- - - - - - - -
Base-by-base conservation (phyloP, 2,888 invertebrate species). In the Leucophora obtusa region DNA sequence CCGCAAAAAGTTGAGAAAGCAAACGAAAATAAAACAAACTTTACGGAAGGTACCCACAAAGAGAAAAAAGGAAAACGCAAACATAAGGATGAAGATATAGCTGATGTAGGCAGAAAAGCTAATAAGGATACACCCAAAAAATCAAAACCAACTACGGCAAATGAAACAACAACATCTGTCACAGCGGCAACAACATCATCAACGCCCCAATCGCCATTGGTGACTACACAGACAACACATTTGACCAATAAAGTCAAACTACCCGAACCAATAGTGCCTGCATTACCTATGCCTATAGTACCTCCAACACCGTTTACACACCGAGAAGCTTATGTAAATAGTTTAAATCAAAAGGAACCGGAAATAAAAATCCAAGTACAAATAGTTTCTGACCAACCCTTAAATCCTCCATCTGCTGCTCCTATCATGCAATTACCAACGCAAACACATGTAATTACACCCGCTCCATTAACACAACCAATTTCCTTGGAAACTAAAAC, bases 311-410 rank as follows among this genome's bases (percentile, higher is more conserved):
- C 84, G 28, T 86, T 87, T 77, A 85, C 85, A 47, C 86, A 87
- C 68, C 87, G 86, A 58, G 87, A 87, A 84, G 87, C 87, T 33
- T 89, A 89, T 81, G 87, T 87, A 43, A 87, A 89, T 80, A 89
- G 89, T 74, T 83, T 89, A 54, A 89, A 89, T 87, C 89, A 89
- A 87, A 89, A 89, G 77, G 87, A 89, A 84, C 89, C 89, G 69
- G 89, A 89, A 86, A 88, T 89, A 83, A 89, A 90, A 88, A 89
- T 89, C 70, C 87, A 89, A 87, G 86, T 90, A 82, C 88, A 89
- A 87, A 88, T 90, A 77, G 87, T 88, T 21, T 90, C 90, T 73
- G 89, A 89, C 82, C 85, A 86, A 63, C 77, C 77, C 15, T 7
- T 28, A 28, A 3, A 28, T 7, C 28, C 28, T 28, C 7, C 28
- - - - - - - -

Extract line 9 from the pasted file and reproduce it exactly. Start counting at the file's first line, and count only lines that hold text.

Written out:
- A 87, A 88, T 90, A 77, G 87, T 88, T 21, T 90, C 90, T 73